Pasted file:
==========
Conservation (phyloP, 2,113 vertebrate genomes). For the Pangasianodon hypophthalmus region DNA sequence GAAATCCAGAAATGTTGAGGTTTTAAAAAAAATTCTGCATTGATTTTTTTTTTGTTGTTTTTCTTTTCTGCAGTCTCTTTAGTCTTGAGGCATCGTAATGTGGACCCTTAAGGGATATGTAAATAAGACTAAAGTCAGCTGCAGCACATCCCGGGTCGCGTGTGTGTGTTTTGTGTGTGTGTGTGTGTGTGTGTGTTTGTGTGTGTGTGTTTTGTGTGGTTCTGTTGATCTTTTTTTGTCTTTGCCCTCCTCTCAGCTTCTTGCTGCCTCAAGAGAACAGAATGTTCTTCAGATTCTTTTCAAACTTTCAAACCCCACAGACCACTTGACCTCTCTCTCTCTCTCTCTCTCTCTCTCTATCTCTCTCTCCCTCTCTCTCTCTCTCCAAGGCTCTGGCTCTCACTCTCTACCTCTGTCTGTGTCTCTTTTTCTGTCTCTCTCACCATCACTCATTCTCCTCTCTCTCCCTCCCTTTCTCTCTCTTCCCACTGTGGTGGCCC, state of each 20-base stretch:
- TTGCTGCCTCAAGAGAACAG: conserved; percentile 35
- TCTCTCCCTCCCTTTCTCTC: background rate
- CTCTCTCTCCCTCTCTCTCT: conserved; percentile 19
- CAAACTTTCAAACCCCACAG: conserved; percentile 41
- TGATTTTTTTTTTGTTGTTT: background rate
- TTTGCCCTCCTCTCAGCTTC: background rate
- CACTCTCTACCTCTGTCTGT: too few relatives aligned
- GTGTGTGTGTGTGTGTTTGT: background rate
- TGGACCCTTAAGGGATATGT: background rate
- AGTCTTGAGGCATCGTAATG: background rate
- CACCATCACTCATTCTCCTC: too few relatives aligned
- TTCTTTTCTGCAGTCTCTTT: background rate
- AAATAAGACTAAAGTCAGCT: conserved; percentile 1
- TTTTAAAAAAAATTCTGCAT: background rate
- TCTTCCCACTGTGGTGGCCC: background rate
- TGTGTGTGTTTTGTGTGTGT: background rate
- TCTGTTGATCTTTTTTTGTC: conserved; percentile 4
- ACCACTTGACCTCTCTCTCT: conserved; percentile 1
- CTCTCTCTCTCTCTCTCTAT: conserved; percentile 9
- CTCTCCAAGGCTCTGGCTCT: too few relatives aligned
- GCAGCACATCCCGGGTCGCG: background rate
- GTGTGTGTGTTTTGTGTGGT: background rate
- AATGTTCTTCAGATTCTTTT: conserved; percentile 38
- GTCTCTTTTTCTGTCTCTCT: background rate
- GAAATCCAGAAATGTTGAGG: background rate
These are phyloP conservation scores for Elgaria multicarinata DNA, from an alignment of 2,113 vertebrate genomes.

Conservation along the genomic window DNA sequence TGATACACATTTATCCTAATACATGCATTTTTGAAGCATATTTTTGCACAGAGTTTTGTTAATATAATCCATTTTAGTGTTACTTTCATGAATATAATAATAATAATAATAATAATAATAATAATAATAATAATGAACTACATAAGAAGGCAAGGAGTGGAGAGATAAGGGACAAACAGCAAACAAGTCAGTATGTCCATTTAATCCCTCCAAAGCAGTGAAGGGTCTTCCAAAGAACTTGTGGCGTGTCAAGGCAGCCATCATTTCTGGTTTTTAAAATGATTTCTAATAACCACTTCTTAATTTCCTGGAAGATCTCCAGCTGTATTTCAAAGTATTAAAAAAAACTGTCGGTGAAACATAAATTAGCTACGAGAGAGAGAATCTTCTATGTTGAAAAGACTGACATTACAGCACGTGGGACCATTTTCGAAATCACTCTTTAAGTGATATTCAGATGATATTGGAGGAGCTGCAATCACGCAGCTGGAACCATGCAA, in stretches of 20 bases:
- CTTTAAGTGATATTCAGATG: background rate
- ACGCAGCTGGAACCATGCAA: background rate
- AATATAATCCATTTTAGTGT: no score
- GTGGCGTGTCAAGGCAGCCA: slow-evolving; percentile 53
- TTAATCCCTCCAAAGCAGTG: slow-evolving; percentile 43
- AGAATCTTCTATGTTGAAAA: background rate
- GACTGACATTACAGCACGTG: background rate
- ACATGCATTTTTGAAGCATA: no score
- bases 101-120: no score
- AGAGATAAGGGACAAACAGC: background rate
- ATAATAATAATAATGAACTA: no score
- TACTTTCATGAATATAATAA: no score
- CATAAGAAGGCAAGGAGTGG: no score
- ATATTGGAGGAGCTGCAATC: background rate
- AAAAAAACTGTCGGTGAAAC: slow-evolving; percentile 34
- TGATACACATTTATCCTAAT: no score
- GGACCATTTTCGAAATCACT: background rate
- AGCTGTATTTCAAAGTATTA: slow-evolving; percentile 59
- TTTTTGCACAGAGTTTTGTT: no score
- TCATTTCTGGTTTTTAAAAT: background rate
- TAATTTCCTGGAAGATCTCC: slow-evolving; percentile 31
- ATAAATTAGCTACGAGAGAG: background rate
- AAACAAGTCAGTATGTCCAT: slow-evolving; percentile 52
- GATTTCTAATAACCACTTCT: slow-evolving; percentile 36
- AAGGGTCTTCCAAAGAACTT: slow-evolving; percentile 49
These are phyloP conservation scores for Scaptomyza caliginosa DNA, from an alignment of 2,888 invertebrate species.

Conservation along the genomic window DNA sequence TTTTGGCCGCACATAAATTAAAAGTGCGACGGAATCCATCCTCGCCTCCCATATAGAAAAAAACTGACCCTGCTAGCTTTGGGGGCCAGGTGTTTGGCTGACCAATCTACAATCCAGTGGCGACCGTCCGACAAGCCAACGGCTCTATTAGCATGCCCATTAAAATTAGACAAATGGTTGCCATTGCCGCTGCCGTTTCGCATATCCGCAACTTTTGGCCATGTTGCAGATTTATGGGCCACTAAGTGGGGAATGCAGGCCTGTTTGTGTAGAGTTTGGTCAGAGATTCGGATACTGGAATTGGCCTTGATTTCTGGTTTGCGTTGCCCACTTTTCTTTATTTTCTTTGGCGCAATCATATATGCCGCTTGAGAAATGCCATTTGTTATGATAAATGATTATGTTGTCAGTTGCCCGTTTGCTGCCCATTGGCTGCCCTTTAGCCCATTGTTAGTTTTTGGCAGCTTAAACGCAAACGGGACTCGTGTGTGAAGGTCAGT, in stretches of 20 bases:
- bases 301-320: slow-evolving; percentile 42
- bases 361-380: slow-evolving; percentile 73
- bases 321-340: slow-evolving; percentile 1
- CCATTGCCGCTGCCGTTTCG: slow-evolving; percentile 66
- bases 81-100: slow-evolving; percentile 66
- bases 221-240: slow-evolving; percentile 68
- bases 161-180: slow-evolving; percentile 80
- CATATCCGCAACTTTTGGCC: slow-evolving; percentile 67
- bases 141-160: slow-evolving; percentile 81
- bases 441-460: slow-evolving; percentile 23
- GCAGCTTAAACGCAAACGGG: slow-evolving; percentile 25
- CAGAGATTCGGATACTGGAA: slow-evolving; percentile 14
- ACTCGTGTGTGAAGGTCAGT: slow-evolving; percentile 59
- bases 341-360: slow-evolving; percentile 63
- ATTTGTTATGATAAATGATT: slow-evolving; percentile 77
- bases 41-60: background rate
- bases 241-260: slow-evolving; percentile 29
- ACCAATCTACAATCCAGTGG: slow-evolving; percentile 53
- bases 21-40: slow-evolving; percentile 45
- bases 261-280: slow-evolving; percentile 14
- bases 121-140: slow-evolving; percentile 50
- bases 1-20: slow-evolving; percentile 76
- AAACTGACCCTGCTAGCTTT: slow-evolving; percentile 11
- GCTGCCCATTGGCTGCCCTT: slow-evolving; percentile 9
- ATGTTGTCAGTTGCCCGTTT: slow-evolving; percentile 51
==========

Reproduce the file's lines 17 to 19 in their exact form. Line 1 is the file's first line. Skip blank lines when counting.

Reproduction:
- TGTGTGTGTTTTGTGTGTGT: background rate
- TCTGTTGATCTTTTTTTGTC: conserved; percentile 4
- ACCACTTGACCTCTCTCTCT: conserved; percentile 1